The Tortilla Curtain takes a hard look at racism, xenophobia, and immigration, several very real topics in today’s society. Bringing up more questions than answers, it’s a great read for anyone interested in the subject.
PARENT REVIEW | by Erin Bishop Rosen
The Tortilla Curtain looks at the plight of Mexican immigrants who cross the border in search of the American dream. First stop, Southern California. Candido and his pregnant wife, America, end up living in a makeshift camp in Topanga Canyon just below a lovely gated community where another couple, liberal nature writer Delaney and his successful realtor wife, Kyra, reside. Their paths cross in a horrific way, and real issues of racism, immigration, and social status are explored. The book becomes about tragic errors of judgment and misunderstanding. The story unfolds through the alternating voices of Candido and Delaney, each struggling with their own demons.
The events that kick off this modern-day tragedy begin with Candido being hit by a passing car. The driver is Delaney, who is more worried about the damage done to his car than Candido’s health. Candido flees the scene, worried he will be caught and questioned. His injuries prevent him from working, so America must venture out and seek employment. Her foray into seedy illegal worker practices opens her up to a world of harassment and abuse, causing Candido great distress and regret about bringing America across the border.
Candido and America’s story is juxtaposed with the story of Delaney and his family just up the ravine in their prosperous community. Their biggest concern is about the plans that are underway to build an enormous wall to keep out the coyotes from their backyards as well as the suspected “illegal aliens,” who they blame for robbing their homes.
As the story progresses, the residents become more vigilant about protecting themselves. Delaney initially expresses concern that the residents are “locking themselves up in their fancy homes,” but through a series of events, his view becomes increasingly aggressive against anyone who crosses the border illegally. As the book comes to a stunning conclusion, there are no answers to the questions raised about these social issues—just more questions.
The Tortilla Curtain is a well-written journey of two very disparate couples. It makes the reader look at the subject of immigration in the United States in a way they may not have thought of before. I think this is an excellent read for high-school-age kids because it lends itself to interesting discussions.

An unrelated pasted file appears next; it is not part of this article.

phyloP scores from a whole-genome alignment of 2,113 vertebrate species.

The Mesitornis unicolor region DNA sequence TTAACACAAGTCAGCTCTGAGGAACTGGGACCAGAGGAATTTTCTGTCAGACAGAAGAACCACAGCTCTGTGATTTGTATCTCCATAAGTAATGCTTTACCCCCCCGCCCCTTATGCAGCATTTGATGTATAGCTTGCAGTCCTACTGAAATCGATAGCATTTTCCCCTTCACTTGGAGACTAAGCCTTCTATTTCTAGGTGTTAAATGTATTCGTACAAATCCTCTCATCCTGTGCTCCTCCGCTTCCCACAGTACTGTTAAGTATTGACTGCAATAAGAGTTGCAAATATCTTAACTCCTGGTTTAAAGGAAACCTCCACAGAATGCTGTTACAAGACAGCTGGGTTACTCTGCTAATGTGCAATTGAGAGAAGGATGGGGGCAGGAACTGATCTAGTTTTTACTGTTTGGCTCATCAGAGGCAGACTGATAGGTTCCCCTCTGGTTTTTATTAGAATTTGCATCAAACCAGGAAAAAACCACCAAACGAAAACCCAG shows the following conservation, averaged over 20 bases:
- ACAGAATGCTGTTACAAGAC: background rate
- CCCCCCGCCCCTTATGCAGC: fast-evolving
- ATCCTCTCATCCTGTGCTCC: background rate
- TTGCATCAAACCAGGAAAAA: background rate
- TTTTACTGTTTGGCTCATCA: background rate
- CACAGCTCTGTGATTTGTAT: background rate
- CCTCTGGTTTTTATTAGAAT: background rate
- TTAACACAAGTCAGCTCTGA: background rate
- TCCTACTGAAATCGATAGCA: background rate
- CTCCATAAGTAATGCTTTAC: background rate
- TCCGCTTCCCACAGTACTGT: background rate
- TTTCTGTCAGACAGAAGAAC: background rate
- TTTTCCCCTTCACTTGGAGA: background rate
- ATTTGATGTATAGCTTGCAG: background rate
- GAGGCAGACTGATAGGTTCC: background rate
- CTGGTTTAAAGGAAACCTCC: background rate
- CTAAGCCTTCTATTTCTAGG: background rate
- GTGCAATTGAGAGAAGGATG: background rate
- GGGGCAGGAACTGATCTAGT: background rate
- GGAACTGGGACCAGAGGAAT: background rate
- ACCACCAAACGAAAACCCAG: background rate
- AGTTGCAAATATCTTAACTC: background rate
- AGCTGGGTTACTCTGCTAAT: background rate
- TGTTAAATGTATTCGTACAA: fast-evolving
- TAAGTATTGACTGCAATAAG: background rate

Erin Bishop Rosen is a television writer, entrepreneur, and mom.
TEEN REVIEW | by Aidan Rosen
The Tortilla Curtain is a book that talks about a seemingly never-ending battle between Mexican immigrants and a wealthy couple. Candido Rinco and his pregnant wife, America, fled Mexico to live in a hut in Topanga Creek. Delaney Mossbacher and his wife, Kyra, live in a gated community up Topanga Road. These two couples show sides of themselves—and of how they live—that you would have never imagined. Their paths intertwine throughout the book, with the immigrants just trying to make it and the wealthy just trying to keep the immigrants away. The wealthy couple expresses racism towards all Mexican immigrants throughout the book, especially in the end when … well you’re going to have to read it to find out.
The first place where the couples’ paths intertwine is on Topanga Road, when a car strikes Candido. The driver, of course, is Delaney. He is very worried that he dented his car, and in fact has no thoughts about whom or what he hit. After he realizes he hit Candido, he gives Candido $20 and flees the scene. Candido accepts the offering and leaves because he worries the police will question him and find out that he is an illegal immigrant. Candido is injured very badly and unable to work, so his wife is forced to work.
Through America’s experiences, readers are introduced to the awful way illegal workers are treated, especially the women.
While all of Candido and America’s hardships are going on, Delaney and Kyra’s biggest concern is that the wall around their neighborhood won’t be high enough to keep the coyotes out. But that’s just an excuse. The real reason they want to raise a massive wall is so that the Mexicans cannot enter and “steal” their belongings. The coyotes were just a scapegoat to hide the community’s racist viewpoint.
I currently live in an area with lots of Latinos, and I observe and hear many racist acts and comments. I feel that this book really shines a light on racism and how it can affect people. It makes you ask yourself tough questions about the choices you make in your life everyday that could impact other people. And it encourages you to examine your own feelings and prejudices.
Aidan Rosen is a sophomore at Palisades High School, club soccer player, and surfer.